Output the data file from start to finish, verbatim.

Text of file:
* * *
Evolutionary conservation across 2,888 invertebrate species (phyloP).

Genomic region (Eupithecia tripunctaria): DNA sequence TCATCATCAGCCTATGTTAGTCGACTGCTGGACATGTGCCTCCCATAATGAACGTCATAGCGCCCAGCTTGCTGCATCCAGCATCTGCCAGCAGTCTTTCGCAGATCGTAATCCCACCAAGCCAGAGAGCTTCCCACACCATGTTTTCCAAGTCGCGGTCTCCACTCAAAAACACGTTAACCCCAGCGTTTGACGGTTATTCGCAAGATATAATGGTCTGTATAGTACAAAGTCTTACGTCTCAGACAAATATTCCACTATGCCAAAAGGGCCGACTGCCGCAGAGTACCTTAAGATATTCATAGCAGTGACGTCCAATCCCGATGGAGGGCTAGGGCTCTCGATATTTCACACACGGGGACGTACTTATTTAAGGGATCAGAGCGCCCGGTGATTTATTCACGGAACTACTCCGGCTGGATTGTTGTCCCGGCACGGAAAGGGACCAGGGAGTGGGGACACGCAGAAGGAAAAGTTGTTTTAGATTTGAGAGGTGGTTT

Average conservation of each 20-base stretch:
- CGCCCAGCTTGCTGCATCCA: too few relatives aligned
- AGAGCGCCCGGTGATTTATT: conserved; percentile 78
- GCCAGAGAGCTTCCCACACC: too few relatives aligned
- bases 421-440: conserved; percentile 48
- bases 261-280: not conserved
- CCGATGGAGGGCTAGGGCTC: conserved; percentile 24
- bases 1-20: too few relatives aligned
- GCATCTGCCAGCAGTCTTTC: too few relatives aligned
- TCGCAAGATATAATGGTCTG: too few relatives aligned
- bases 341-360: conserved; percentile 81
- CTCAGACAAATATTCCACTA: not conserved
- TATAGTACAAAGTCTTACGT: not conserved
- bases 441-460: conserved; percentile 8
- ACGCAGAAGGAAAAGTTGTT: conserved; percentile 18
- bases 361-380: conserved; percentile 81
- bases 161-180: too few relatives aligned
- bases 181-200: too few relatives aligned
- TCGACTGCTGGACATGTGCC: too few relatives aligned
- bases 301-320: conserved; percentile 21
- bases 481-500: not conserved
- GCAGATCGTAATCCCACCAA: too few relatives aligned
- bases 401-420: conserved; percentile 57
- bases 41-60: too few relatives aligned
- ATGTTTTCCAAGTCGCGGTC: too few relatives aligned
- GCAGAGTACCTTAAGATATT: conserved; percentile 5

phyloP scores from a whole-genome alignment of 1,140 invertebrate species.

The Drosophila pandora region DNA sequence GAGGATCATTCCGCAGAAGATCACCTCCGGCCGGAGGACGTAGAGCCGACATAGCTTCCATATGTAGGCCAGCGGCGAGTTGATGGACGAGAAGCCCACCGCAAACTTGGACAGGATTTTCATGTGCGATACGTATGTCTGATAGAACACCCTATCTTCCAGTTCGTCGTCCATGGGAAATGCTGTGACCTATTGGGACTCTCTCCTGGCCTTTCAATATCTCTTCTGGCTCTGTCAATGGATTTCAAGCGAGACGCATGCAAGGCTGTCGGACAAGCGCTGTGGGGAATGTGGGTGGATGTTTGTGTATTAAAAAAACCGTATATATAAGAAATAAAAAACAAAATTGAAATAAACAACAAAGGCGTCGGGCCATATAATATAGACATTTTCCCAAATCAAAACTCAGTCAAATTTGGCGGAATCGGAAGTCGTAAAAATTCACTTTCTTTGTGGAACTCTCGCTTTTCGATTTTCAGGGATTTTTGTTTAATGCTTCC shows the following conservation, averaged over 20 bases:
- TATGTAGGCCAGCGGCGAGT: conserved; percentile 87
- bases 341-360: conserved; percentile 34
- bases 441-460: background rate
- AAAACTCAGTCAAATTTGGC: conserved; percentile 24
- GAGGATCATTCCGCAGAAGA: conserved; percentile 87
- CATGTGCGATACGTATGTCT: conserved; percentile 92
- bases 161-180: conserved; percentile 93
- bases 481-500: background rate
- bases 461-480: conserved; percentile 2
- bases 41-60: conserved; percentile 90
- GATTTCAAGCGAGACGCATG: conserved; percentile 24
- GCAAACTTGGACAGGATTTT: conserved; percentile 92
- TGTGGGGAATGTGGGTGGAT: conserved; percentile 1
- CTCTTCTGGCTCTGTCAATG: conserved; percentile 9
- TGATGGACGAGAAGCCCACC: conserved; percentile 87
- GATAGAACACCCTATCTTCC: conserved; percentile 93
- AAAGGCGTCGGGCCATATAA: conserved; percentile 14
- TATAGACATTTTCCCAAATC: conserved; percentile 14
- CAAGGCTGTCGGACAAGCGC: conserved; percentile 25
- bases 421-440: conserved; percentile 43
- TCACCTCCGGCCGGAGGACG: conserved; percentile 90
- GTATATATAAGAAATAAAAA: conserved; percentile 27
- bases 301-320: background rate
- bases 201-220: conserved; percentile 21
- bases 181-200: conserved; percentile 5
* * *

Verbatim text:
Evolutionary conservation across 2,888 invertebrate species (phyloP).

Genomic region (Eupithecia tripunctaria): DNA sequence TCATCATCAGCCTATGTTAGTCGACTGCTGGACATGTGCCTCCCATAATGAACGTCATAGCGCCCAGCTTGCTGCATCCAGCATCTGCCAGCAGTCTTTCGCAGATCGTAATCCCACCAAGCCAGAGAGCTTCCCACACCATGTTTTCCAAGTCGCGGTCTCCACTCAAAAACACGTTAACCCCAGCGTTTGACGGTTATTCGCAAGATATAATGGTCTGTATAGTACAAAGTCTTACGTCTCAGACAAATATTCCACTATGCCAAAAGGGCCGACTGCCGCAGAGTACCTTAAGATATTCATAGCAGTGACGTCCAATCCCGATGGAGGGCTAGGGCTCTCGATATTTCACACACGGGGACGTACTTATTTAAGGGATCAGAGCGCCCGGTGATTTATTCACGGAACTACTCCGGCTGGATTGTTGTCCCGGCACGGAAAGGGACCAGGGAGTGGGGACACGCAGAAGGAAAAGTTGTTTTAGATTTGAGAGGTGGTTT

Average conservation of each 20-base stretch:
- CGCCCAGCTTGCTGCATCCA: too few relatives aligned
- AGAGCGCCCGGTGATTTATT: conserved; percentile 78
- GCCAGAGAGCTTCCCACACC: too few relatives aligned
- bases 421-440: conserved; percentile 48
- bases 261-280: not conserved
- CCGATGGAGGGCTAGGGCTC: conserved; percentile 24
- bases 1-20: too few relatives aligned
- GCATCTGCCAGCAGTCTTTC: too few relatives aligned
- TCGCAAGATATAATGGTCTG: too few relatives aligned
- bases 341-360: conserved; percentile 81
- CTCAGACAAATATTCCACTA: not conserved
- TATAGTACAAAGTCTTACGT: not conserved
- bases 441-460: conserved; percentile 8
- ACGCAGAAGGAAAAGTTGTT: conserved; percentile 18
- bases 361-380: conserved; percentile 81
- bases 161-180: too few relatives aligned
- bases 181-200: too few relatives aligned
- TCGACTGCTGGACATGTGCC: too few relatives aligned
- bases 301-320: conserved; percentile 21
- bases 481-500: not conserved
- GCAGATCGTAATCCCACCAA: too few relatives aligned
- bases 401-420: conserved; percentile 57
- bases 41-60: too few relatives aligned
- ATGTTTTCCAAGTCGCGGTC: too few relatives aligned
- GCAGAGTACCTTAAGATATT: conserved; percentile 5

phyloP scores from a whole-genome alignment of 1,140 invertebrate species.

The Drosophila pandora region DNA sequence GAGGATCATTCCGCAGAAGATCACCTCCGGCCGGAGGACGTAGAGCCGACATAGCTTCCATATGTAGGCCAGCGGCGAGTTGATGGACGAGAAGCCCACCGCAAACTTGGACAGGATTTTCATGTGCGATACGTATGTCTGATAGAACACCCTATCTTCCAGTTCGTCGTCCATGGGAAATGCTGTGACCTATTGGGACTCTCTCCTGGCCTTTCAATATCTCTTCTGGCTCTGTCAATGGATTTCAAGCGAGACGCATGCAAGGCTGTCGGACAAGCGCTGTGGGGAATGTGGGTGGATGTTTGTGTATTAAAAAAACCGTATATATAAGAAATAAAAAACAAAATTGAAATAAACAACAAAGGCGTCGGGCCATATAATATAGACATTTTCCCAAATCAAAACTCAGTCAAATTTGGCGGAATCGGAAGTCGTAAAAATTCACTTTCTTTGTGGAACTCTCGCTTTTCGATTTTCAGGGATTTTTGTTTAATGCTTCC shows the following conservation, averaged over 20 bases:
- TATGTAGGCCAGCGGCGAGT: conserved; percentile 87
- bases 341-360: conserved; percentile 34
- bases 441-460: background rate
- AAAACTCAGTCAAATTTGGC: conserved; percentile 24
- GAGGATCATTCCGCAGAAGA: conserved; percentile 87
- CATGTGCGATACGTATGTCT: conserved; percentile 92
- bases 161-180: conserved; percentile 93
- bases 481-500: background rate
- bases 461-480: conserved; percentile 2
- bases 41-60: conserved; percentile 90
- GATTTCAAGCGAGACGCATG: conserved; percentile 24
- GCAAACTTGGACAGGATTTT: conserved; percentile 92
- TGTGGGGAATGTGGGTGGAT: conserved; percentile 1
- CTCTTCTGGCTCTGTCAATG: conserved; percentile 9
- TGATGGACGAGAAGCCCACC: conserved; percentile 87
- GATAGAACACCCTATCTTCC: conserved; percentile 93
- AAAGGCGTCGGGCCATATAA: conserved; percentile 14
- TATAGACATTTTCCCAAATC: conserved; percentile 14
- CAAGGCTGTCGGACAAGCGC: conserved; percentile 25
- bases 421-440: conserved; percentile 43
- TCACCTCCGGCCGGAGGACG: conserved; percentile 90
- GTATATATAAGAAATAAAAA: conserved; percentile 27
- bases 301-320: background rate
- bases 201-220: conserved; percentile 21
- bases 181-200: conserved; percentile 5